OF the 101 towns in Malaga province, 35 ended last year with budgetary deficits for spending more than they were making.
Changes to the Constitution which were approved by PSOE and the PP in early September in congress in order to limit the deficits of public administrations could mean that many towns will find themselves in a sticky legal situation.
The text states that “local administrations” must have “budgetary balance” by 2020, but seeing the figures for the province, which is not an exception in Spain, for 2009 and 2010, this will not be easy.
The numbers could be even worse than it initially appeared, as Atajate, Carratraca, Cortes de la Frontera, Gaucin, Genalgualcil and Parauta have not yet handed in their figures for either year, while others, which although the Tax and Economy Ministry’s records show their budgets were balanced, admit that they ended the year with empty coffers and no money available in banks and payments to face.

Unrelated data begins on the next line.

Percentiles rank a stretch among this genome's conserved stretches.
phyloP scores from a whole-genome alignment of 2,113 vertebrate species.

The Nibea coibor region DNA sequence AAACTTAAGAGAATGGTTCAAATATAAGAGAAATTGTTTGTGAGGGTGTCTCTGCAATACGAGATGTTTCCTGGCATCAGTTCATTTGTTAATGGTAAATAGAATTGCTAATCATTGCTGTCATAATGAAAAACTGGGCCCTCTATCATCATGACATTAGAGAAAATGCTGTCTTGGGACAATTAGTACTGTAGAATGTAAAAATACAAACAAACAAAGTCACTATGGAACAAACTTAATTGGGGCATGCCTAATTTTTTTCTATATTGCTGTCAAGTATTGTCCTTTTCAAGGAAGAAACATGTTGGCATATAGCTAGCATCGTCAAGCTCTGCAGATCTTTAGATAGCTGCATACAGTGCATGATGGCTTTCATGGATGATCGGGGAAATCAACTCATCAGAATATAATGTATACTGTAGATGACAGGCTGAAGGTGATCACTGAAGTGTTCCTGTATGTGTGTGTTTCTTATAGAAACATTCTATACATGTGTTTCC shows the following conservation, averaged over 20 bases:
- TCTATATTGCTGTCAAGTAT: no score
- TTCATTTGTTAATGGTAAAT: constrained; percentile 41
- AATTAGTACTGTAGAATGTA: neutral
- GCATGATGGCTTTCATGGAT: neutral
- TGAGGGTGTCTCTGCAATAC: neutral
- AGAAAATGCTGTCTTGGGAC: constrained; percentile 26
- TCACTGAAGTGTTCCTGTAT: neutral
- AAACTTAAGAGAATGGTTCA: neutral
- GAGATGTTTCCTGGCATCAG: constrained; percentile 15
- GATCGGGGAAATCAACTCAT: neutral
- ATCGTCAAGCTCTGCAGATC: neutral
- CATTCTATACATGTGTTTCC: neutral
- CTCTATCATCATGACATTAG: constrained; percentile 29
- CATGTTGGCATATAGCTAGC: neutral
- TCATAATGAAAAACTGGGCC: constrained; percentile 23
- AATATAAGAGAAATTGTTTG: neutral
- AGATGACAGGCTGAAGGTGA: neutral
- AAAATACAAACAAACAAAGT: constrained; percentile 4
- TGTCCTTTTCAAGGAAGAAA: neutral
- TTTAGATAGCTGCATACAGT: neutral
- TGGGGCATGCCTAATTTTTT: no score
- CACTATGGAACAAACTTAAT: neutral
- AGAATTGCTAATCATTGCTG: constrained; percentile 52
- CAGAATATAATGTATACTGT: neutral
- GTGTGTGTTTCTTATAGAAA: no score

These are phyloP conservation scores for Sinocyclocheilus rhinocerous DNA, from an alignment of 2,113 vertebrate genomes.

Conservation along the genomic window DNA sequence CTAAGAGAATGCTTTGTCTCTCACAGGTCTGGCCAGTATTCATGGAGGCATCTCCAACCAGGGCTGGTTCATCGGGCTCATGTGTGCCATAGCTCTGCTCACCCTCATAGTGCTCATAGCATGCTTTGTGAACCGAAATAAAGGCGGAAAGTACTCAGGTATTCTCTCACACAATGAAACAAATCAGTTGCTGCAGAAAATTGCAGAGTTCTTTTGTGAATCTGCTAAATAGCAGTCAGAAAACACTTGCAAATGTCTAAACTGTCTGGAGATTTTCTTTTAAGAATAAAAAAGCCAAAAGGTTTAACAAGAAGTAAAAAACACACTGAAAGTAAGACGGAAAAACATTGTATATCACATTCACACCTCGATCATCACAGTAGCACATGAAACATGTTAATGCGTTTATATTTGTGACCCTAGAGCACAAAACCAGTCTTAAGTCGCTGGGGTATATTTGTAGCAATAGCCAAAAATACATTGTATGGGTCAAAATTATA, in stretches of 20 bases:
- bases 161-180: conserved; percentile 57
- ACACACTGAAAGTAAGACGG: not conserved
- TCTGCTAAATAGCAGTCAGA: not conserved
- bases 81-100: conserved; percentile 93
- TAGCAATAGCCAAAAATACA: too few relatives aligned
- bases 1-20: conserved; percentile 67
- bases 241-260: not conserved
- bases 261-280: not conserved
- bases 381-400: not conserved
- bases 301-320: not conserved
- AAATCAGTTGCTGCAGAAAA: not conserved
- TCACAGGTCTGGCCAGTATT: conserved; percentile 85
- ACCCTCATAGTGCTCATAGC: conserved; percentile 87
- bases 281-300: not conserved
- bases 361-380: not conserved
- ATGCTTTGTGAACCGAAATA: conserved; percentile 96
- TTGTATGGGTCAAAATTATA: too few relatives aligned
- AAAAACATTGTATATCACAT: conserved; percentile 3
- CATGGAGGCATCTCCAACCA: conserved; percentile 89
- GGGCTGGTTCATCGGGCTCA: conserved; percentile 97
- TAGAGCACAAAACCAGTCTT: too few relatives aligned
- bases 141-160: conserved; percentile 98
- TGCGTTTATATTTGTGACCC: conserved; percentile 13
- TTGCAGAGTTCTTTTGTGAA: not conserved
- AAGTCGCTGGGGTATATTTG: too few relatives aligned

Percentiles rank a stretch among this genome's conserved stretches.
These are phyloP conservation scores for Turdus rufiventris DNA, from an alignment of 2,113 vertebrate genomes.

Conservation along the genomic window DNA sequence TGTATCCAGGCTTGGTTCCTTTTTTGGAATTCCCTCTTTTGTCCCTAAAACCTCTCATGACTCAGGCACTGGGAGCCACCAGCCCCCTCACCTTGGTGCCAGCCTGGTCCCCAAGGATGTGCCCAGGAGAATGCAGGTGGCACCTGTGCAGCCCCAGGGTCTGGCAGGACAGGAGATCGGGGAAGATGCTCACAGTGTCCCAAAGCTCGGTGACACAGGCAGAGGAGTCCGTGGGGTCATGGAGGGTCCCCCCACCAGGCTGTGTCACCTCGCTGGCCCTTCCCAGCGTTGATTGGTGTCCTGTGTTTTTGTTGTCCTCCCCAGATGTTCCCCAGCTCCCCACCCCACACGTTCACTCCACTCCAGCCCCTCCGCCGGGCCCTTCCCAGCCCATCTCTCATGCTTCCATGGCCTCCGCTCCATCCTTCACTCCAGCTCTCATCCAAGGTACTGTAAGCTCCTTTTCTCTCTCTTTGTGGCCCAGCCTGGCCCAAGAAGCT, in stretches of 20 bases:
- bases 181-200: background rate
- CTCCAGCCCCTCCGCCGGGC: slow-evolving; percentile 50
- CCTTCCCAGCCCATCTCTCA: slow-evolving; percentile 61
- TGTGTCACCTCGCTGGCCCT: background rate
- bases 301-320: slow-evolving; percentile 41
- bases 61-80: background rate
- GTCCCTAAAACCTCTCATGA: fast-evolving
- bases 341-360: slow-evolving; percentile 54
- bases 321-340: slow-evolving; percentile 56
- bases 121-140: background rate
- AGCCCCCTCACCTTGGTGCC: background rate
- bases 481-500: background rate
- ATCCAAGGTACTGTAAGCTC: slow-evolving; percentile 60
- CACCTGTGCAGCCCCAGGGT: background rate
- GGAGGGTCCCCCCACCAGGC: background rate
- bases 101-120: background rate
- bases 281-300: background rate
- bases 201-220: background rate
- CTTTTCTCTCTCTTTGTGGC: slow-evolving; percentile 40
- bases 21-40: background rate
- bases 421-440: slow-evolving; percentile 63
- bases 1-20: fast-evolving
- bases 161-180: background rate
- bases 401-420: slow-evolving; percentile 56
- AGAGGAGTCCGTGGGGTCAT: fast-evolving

Many cases have only come to light after the elections when new parties have taken over. Malaga city has a debt of €735m, the highest in the province and the fourth worst in Spain behind Madrid, Barcelona and Valencia.
The second worst figures are seen in Benalmadena, with a debt of €87m, although the worst deficiency is in Cuevas Bajas, with a difference of €800,000 between what was spent and what was taken in 2010.